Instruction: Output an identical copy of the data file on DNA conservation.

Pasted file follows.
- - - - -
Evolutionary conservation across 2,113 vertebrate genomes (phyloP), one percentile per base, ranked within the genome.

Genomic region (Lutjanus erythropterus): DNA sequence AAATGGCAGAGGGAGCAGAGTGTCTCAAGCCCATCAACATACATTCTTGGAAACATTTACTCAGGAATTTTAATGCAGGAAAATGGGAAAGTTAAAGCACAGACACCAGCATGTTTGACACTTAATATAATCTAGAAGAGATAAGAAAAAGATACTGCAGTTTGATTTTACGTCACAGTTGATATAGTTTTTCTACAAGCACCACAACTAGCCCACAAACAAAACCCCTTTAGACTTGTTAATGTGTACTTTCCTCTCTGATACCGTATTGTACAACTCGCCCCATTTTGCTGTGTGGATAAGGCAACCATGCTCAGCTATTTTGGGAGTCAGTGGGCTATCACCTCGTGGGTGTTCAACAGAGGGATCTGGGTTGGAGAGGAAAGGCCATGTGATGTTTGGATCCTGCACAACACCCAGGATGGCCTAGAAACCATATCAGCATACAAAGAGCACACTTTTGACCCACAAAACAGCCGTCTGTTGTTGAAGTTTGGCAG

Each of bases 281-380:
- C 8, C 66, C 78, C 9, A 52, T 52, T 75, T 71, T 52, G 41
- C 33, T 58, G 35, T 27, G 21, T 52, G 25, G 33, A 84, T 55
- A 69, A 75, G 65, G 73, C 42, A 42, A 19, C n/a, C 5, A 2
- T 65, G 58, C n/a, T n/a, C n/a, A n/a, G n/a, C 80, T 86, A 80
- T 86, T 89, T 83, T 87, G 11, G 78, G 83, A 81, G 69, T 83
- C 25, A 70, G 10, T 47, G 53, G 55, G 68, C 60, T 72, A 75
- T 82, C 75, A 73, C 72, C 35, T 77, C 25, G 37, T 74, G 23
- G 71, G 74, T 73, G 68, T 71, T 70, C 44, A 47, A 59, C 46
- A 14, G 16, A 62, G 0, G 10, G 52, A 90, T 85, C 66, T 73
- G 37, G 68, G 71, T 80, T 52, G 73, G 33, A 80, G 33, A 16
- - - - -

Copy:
Evolutionary conservation across 2,113 vertebrate genomes (phyloP), one percentile per base, ranked within the genome.

Genomic region (Lutjanus erythropterus): DNA sequence AAATGGCAGAGGGAGCAGAGTGTCTCAAGCCCATCAACATACATTCTTGGAAACATTTACTCAGGAATTTTAATGCAGGAAAATGGGAAAGTTAAAGCACAGACACCAGCATGTTTGACACTTAATATAATCTAGAAGAGATAAGAAAAAGATACTGCAGTTTGATTTTACGTCACAGTTGATATAGTTTTTCTACAAGCACCACAACTAGCCCACAAACAAAACCCCTTTAGACTTGTTAATGTGTACTTTCCTCTCTGATACCGTATTGTACAACTCGCCCCATTTTGCTGTGTGGATAAGGCAACCATGCTCAGCTATTTTGGGAGTCAGTGGGCTATCACCTCGTGGGTGTTCAACAGAGGGATCTGGGTTGGAGAGGAAAGGCCATGTGATGTTTGGATCCTGCACAACACCCAGGATGGCCTAGAAACCATATCAGCATACAAAGAGCACACTTTTGACCCACAAAACAGCCGTCTGTTGTTGAAGTTTGGCAG

Each of bases 281-380:
- C 8, C 66, C 78, C 9, A 52, T 52, T 75, T 71, T 52, G 41
- C 33, T 58, G 35, T 27, G 21, T 52, G 25, G 33, A 84, T 55
- A 69, A 75, G 65, G 73, C 42, A 42, A 19, C n/a, C 5, A 2
- T 65, G 58, C n/a, T n/a, C n/a, A n/a, G n/a, C 80, T 86, A 80
- T 86, T 89, T 83, T 87, G 11, G 78, G 83, A 81, G 69, T 83
- C 25, A 70, G 10, T 47, G 53, G 55, G 68, C 60, T 72, A 75
- T 82, C 75, A 73, C 72, C 35, T 77, C 25, G 37, T 74, G 23
- G 71, G 74, T 73, G 68, T 71, T 70, C 44, A 47, A 59, C 46
- A 14, G 16, A 62, G 0, G 10, G 52, A 90, T 85, C 66, T 73
- G 37, G 68, G 71, T 80, T 52, G 73, G 33, A 80, G 33, A 16